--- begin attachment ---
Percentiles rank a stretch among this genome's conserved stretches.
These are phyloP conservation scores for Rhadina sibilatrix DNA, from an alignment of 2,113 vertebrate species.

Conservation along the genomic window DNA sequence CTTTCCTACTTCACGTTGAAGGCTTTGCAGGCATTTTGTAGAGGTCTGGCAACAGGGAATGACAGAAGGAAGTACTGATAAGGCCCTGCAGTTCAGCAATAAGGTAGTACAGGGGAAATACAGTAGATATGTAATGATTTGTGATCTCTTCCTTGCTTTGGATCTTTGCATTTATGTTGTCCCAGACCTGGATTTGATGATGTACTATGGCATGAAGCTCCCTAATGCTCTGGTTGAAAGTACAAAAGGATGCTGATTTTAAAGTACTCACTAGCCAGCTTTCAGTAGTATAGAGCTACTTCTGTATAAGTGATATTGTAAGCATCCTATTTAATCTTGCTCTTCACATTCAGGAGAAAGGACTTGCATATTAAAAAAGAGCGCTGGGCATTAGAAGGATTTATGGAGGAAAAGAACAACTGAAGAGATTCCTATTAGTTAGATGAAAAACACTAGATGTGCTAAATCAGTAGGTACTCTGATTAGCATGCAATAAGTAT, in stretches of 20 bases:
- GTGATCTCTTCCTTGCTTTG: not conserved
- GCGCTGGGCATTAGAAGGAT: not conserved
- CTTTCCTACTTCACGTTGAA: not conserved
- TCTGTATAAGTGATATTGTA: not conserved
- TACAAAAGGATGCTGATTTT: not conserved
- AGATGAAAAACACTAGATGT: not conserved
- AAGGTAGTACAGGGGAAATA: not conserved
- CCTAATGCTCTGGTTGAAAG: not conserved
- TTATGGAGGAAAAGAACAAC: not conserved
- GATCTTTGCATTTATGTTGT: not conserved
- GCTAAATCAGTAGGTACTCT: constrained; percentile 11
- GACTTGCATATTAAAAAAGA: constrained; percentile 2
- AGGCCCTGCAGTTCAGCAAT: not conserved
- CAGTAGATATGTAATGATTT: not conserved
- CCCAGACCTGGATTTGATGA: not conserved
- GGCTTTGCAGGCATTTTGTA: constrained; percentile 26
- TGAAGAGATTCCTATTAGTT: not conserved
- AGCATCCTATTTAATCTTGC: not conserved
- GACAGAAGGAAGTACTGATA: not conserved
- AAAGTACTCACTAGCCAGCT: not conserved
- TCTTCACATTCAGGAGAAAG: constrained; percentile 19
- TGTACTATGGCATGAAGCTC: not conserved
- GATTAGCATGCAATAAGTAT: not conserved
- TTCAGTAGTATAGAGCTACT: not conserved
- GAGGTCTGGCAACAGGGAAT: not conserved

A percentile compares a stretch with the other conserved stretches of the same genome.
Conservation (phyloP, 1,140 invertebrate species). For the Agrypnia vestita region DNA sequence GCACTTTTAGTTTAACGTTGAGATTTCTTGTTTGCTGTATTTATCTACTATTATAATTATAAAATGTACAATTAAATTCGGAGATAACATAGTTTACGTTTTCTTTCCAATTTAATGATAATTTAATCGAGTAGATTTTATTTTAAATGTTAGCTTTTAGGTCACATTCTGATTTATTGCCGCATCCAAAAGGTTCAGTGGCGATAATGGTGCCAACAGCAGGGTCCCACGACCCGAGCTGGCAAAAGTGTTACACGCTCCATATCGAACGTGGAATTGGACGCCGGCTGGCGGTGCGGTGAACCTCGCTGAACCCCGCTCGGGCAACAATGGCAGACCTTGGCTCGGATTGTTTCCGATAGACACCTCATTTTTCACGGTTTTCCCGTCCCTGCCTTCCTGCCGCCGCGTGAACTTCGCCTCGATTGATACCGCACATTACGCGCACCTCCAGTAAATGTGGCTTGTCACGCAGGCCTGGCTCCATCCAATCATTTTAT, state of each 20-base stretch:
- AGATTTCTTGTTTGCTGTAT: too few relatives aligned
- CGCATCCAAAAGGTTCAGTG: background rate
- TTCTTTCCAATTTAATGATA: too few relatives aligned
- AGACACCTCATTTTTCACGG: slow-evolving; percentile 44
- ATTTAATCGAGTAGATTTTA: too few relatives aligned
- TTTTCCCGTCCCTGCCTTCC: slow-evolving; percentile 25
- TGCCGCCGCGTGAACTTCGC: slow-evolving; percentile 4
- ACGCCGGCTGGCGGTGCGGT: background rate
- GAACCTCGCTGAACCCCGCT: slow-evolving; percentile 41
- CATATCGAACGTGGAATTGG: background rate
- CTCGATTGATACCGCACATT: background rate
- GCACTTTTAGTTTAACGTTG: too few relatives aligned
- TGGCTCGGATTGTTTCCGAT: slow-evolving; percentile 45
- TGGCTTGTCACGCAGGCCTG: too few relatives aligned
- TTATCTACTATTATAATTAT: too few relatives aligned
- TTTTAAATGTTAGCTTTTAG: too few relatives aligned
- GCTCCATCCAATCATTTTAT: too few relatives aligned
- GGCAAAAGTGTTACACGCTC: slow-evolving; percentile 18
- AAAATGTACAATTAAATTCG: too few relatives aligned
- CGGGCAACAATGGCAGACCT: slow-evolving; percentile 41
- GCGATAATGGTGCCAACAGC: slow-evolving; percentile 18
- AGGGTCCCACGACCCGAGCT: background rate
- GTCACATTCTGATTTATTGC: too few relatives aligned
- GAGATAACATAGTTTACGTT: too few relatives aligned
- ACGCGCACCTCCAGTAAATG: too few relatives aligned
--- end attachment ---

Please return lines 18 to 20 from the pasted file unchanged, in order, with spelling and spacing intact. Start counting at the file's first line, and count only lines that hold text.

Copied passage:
- CCCAGACCTGGATTTGATGA: not conserved
- GGCTTTGCAGGCATTTTGTA: constrained; percentile 26
- TGAAGAGATTCCTATTAGTT: not conserved